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2014 | 15(4) |

Article title

IDEA CZŁOWIEKA I BÓSTWA W STAROŻYTNOŚCI CZĘŚĆ II: Alexander the Great in the Persian legends: from the Pseudo-Callisthenes’s Greek Romance about Alexander of Macedon to the Sikandar of Firdousi’s Shah-Nameh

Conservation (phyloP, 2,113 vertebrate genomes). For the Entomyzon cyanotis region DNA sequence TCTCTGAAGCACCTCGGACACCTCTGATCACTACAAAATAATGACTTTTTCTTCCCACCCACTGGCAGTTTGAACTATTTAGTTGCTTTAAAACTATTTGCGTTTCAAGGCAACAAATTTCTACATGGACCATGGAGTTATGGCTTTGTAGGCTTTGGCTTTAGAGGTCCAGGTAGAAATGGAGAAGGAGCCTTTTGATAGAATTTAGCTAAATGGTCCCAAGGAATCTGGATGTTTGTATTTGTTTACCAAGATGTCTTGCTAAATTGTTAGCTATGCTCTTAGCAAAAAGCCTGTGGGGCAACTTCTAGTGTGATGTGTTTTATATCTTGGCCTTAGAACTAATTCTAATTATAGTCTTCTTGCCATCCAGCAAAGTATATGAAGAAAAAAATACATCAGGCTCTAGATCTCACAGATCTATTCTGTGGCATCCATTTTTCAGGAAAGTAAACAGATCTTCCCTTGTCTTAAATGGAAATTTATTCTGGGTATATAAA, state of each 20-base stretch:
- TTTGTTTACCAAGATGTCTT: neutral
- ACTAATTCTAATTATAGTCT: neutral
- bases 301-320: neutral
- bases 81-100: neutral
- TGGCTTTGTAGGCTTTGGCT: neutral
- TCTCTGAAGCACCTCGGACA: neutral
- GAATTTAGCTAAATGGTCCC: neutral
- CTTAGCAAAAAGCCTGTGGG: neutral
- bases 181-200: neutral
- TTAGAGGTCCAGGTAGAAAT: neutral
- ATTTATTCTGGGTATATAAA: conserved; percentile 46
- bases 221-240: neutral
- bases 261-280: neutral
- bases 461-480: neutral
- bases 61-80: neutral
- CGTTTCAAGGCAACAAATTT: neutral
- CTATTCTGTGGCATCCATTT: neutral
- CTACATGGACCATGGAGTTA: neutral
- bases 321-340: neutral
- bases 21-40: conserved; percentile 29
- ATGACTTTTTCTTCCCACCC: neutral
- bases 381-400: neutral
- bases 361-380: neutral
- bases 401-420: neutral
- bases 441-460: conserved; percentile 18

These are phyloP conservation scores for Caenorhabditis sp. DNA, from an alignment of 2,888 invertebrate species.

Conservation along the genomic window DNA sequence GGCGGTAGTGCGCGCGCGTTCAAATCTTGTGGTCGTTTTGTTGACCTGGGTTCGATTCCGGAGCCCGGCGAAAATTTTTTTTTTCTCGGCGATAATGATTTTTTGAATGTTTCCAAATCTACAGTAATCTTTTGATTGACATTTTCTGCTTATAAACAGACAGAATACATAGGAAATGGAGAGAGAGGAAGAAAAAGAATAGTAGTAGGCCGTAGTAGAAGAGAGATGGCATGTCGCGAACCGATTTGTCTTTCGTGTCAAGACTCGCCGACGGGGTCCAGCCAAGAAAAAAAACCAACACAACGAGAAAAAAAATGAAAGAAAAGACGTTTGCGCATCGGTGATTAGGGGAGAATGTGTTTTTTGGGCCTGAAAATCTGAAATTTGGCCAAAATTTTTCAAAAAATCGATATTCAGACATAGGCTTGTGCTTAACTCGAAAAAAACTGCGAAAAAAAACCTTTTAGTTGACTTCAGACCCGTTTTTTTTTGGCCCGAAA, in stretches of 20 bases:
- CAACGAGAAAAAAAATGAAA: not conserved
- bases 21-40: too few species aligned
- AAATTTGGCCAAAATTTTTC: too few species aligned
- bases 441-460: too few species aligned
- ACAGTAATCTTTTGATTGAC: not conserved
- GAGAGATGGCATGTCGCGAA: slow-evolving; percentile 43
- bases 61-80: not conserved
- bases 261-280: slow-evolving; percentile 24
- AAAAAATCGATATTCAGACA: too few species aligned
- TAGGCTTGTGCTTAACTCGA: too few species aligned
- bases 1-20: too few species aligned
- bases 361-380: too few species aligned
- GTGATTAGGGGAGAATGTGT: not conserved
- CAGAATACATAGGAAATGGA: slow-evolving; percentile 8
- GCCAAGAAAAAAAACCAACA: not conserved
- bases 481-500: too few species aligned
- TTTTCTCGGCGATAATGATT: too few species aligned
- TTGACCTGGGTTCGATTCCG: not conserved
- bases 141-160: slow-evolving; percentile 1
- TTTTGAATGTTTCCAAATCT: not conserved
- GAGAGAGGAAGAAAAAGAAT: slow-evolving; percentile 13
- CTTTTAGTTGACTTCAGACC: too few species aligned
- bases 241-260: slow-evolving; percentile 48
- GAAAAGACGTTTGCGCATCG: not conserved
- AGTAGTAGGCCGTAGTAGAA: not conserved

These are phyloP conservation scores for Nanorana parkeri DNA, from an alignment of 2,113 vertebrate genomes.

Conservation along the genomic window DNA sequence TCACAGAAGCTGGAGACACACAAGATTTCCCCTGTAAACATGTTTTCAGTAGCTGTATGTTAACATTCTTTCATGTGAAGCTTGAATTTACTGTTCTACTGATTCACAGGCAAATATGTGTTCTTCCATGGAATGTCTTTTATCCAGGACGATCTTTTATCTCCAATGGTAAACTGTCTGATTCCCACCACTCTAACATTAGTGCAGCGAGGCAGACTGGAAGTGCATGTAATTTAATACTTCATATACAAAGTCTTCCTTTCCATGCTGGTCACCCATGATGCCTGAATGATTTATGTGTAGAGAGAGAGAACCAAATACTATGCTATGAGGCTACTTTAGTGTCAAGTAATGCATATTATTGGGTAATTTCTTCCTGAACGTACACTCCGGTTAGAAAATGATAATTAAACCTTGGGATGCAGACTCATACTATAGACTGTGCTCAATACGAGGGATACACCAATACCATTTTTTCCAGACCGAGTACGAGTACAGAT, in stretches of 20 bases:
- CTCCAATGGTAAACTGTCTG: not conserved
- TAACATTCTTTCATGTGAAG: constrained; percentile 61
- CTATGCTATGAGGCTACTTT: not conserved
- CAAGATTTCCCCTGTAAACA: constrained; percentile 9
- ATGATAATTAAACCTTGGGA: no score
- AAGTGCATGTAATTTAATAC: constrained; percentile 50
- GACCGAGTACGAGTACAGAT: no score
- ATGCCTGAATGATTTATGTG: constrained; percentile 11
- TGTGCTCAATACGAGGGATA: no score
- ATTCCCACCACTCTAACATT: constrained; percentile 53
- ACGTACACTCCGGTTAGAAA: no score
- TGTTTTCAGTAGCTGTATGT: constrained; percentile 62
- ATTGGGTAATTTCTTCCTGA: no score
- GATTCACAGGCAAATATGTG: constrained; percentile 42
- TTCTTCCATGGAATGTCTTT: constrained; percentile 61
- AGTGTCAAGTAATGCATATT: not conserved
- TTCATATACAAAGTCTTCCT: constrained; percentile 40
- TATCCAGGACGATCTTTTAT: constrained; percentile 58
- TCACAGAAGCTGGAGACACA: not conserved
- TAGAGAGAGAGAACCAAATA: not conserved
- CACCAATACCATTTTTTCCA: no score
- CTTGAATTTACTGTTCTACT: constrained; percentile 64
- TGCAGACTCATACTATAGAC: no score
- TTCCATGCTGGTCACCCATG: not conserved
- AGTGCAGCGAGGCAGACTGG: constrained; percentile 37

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The main aim of my study is to analyse the origins and evolution of Alexander’s legendin the Islamic world and especially in the Persian speaking realms. My starting point isthe Greek Alexander Romance that was most probably written in Alexandria of Egypt;in this article I try to follow the spreading of Alexander’s legend that stems from Pseudo-Callisthenes’s Greek Alexander Romance into the world of the Near East and Middle East.The successive transformations suffered by the figure of Alexander in the Syriac, MiddlePersian (Sassanian Pahlavī), and Arabic Islamic literature have formed the basis for thecreation of Alexander’s figure of a rightful Persian “King of kings”, as it appears into theepic poems of Firdousi and Nizami. However, underground this official image of IskandarDhū-l Qarnayn (‘the Two-Horned Alexander”) or simply Sikandar in the new Persian languageevolved after the Arab Islamic conquest of Iran, there was another strand of Iraniantradition about Alexander of Macedon, namely the Zoroastrian tradition that perceivedthe Macedonian hero as a destroyer of the “Good Religion” and of the true Kings and nobilityof Iran; in short the Macedonian conqueror was seen by them as a wrathful demon.This image of the bad or accursed “Alexander the Roman” is constructed according to theZoroastrian religious principles: the true Iranian Kings ruled through the grace of thesupreme creator God, the righteous and good Deity Ahura-Mazdā (Ormazd/Ormuzd);Alexander appears here more of a destroying entity of the race sprung from the Evil One(Angra Mainyu/Ahriman). This image of an evil “Alexander the Greek/Macedonian/Roman”,was further strengthened by the never ending conflicts between the Parthian ArsacidKingdom and the Seleucid Kingdom, then from the struggle between Parthia andRome, and finally by the wars fought between Sassanian Persia and the Eastern RomanEmpire. It has nevertheless influenced as a Zoroastrian background the image of the goodShahanshah Sikandar (the good “King of kings” Alexander) in the Persian epic poems(Firdousi’s Shah-Name and Nizami’s Iskandar-Name). Another important part of this study is the discussion on the origins of somefigures that appear linked to Alexander in the Islamic legends: the mysterious figureof Dhū-l Qarnayn (“The Two-Horned One”) that appeared in the 18th Chapter(Surah Al-Kahf) of the Koran and that was later identified by the Hadith (theCommentaries to the Koran) and by Islamic scholars with Alexander of Macedon,but also with other royal and prophetic figures from the Pre-Islamic Arabic andPersian past. It was also of special importance the bound formed during Iskandar’s(Alexander’s) quest for the “Fountain of Life” (the Alexander counterpart to theGrass or Herb of Immortality searched by Ghilgamesh, King of Uruk) with the“Green Man” of Islam, Al-Khadir. The mythological and religious underground ofboth Dhū-l Qarnayn’s and Al-Khadir’s figures is underlined by this article of mine.



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